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Meaning of “ad” in the English Dictionary

"ad" in British English

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adnoun [C]

uk   /æd/  us   /æd/


uk   /ˌeɪˈdiː/  us   /ˌeɪˈdiː/
  • AD adverb (CALENDAR)

abbreviation for Anno Domini: used in the ​Christiancalendar when referring to a ​year after ​JesusChrist was ​born: in 1215 AD/AD 1215 during the seventh ​century AD

ADnoun [U]

  • AD noun [U] (BRAIN DISEASE)

specialized medical abbreviation for Alzheimer's Disease
(Definition of ad from the Cambridge Advanced Learner’s Dictionary & Thesaurus © Cambridge University Press)

"ad" in American English

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adnoun [C]

 us   /æd/
short form ofadvertisement


abbreviation for anno Domini (= in the ​year of ​God), used to show that a ​year is after the ​year in which ​JesusChrist was ​thought to have been ​born: the 12th ​century A.D. The ​Romanempireended in A.D. 476. Note: A.D. usually appears before the year and after a century.
(Definition of ad from the Cambridge Academic Content Dictionary © Cambridge University Press)

"ad" in Business English

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adnoun [C]

uk   us   /æd/ MARKETING
an ​advertisement: an ad for sth He appeared in an ad for fizzy drinks.take out/place an ad They took out a full-page ad in the ​newspaper. The ​company has beenrunning ads on Spanish-language TV ​network Telemundo. newspaper/​television/​internet ads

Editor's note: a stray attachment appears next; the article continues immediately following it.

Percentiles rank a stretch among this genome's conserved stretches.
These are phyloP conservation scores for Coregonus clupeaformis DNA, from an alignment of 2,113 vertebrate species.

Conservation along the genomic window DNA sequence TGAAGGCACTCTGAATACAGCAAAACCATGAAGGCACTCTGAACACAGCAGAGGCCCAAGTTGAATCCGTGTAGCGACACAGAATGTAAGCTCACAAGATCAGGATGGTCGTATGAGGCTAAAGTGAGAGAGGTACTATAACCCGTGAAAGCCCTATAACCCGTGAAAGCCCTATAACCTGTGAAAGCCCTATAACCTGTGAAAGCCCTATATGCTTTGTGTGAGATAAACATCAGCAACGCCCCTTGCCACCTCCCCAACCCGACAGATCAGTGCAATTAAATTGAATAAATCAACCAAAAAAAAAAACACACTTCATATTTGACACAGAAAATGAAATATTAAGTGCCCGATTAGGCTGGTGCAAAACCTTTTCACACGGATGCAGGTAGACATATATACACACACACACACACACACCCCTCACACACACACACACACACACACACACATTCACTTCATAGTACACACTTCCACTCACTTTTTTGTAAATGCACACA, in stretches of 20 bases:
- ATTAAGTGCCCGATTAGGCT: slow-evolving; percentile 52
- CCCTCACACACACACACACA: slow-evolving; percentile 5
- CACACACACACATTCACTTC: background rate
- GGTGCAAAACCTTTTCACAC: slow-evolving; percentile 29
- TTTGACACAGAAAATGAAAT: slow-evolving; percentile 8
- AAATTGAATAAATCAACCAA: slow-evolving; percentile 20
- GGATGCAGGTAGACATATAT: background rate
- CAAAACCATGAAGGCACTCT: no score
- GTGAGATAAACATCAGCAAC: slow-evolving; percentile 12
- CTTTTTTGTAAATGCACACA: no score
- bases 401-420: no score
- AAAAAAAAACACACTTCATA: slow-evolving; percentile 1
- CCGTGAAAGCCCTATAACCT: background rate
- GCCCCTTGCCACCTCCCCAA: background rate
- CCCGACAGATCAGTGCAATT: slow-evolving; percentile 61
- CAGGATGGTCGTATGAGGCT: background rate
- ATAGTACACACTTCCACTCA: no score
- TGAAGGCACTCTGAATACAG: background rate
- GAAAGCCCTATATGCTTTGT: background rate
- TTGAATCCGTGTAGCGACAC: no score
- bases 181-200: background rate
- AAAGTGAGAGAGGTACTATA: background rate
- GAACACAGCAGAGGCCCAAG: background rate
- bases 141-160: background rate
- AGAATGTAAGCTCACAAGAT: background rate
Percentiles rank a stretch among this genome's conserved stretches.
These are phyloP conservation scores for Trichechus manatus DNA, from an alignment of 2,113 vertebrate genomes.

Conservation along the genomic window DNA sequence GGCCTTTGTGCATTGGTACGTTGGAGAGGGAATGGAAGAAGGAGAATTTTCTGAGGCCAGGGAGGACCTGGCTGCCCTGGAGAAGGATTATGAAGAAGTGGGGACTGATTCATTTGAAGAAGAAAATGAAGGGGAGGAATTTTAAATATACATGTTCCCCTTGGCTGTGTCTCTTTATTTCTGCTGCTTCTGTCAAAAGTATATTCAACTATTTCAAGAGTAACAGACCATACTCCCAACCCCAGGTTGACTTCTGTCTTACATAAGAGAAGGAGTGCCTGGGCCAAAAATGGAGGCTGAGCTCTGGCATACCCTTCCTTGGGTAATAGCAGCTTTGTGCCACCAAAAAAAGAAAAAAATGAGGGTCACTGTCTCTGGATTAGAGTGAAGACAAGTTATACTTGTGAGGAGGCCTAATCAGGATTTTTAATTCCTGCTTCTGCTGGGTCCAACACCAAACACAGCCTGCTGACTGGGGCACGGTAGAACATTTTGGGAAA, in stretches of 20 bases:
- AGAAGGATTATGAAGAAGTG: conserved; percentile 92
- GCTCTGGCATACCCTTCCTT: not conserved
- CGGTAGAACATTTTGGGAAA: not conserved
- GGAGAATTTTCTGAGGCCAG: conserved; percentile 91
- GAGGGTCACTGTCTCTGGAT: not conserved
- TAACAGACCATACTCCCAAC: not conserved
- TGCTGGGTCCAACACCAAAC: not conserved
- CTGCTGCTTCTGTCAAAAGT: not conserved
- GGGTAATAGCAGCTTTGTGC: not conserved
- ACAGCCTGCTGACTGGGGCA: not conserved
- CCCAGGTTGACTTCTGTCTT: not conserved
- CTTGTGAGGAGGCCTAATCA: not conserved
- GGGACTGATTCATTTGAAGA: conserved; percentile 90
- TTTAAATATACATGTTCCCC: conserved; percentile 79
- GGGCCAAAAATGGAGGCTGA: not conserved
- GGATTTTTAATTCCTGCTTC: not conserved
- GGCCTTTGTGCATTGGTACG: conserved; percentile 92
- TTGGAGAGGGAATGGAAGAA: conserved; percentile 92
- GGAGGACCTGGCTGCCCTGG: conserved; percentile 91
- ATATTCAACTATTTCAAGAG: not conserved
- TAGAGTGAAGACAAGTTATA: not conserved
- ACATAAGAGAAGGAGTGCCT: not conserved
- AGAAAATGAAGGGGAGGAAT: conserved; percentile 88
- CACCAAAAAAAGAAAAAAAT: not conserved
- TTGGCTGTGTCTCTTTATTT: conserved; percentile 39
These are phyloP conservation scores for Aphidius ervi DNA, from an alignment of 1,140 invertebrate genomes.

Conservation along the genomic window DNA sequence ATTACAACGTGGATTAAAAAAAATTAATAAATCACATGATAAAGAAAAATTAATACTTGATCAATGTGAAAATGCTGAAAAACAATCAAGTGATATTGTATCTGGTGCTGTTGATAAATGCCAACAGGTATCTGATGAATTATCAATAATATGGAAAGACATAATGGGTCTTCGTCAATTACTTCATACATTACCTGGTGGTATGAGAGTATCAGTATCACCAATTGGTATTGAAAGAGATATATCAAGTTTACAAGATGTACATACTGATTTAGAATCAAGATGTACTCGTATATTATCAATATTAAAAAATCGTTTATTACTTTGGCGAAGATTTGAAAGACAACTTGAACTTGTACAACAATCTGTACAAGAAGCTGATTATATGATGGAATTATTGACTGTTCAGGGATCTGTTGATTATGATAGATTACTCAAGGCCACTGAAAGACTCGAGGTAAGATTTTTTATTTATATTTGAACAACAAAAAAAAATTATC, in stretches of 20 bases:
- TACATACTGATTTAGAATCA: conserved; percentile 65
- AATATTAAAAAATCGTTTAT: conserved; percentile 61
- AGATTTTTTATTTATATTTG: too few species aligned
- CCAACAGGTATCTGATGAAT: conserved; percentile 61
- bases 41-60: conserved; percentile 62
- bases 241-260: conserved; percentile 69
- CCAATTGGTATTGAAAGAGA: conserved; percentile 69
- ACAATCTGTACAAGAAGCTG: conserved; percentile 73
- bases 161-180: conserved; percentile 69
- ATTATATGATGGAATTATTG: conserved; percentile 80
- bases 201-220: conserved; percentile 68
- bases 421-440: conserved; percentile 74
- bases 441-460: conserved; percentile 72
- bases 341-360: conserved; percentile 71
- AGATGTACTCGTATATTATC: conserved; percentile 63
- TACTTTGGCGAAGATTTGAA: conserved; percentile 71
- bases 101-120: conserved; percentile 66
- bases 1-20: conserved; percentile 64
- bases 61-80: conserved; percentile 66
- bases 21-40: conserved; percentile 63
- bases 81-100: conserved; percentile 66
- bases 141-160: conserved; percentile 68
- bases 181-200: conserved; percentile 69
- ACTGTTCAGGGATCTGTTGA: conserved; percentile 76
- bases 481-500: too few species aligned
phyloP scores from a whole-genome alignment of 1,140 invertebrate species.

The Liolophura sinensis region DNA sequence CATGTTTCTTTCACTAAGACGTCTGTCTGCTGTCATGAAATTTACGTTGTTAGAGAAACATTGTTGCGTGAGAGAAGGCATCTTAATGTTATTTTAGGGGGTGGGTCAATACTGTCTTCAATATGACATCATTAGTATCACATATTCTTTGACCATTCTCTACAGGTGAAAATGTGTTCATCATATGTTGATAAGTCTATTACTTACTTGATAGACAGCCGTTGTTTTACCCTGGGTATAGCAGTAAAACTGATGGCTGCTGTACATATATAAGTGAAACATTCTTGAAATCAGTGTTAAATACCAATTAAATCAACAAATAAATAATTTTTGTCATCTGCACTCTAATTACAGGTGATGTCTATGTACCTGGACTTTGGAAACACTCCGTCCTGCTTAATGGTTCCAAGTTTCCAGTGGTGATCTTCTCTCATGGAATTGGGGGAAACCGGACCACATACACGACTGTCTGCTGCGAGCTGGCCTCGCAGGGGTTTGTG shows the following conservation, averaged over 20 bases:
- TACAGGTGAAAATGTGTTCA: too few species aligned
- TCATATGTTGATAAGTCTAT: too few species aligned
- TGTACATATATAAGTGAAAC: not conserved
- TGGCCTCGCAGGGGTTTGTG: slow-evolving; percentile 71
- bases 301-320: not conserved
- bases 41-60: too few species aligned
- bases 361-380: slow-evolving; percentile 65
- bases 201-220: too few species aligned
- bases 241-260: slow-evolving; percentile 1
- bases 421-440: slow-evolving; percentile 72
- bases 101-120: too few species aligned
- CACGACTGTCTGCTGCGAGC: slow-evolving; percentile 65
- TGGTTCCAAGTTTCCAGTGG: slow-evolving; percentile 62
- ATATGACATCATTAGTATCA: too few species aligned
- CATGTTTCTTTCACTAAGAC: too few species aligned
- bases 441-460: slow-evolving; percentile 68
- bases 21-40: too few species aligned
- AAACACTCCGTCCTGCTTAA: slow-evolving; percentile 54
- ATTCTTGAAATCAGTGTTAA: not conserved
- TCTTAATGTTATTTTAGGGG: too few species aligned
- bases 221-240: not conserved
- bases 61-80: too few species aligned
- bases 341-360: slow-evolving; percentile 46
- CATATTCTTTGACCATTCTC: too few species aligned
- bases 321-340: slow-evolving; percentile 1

adadjective [only before noun]

uk   us   /æd/
advertising: Who ​created the ​concept for the ad ​campaign? ad ​executives ad ​revenue/​spending/​budget
(Definition of ad from the Cambridge Business English Dictionary © Cambridge University Press)
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“ad” in American English

“ad” in Business English

There, their and they’re – which one should you use?
There, their and they’re – which one should you use?
by ,
April 27, 2016
by Liz Walter If you are a learner of English and you are confused about the words there, their and they’re, let me reassure you: many, many people with English as their first language share your problem! You only have to take a look at the ‘comments’ sections on the website of, for example, a popular

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Word of the Day


a thin, flat, hard biscuit, especially one eaten with cheese

Word of the Day

bio-banding noun
bio-banding noun
April 25, 2016
in sport, grouping children according to their physical maturity rather than their age ‘When we’re grouping children for sports, we do it by age groups, but the problem is that, within those age groups, we get huge variations in biological age,’ said Dr Sean Cumming, senior lecturer at the University of Bath’s department for

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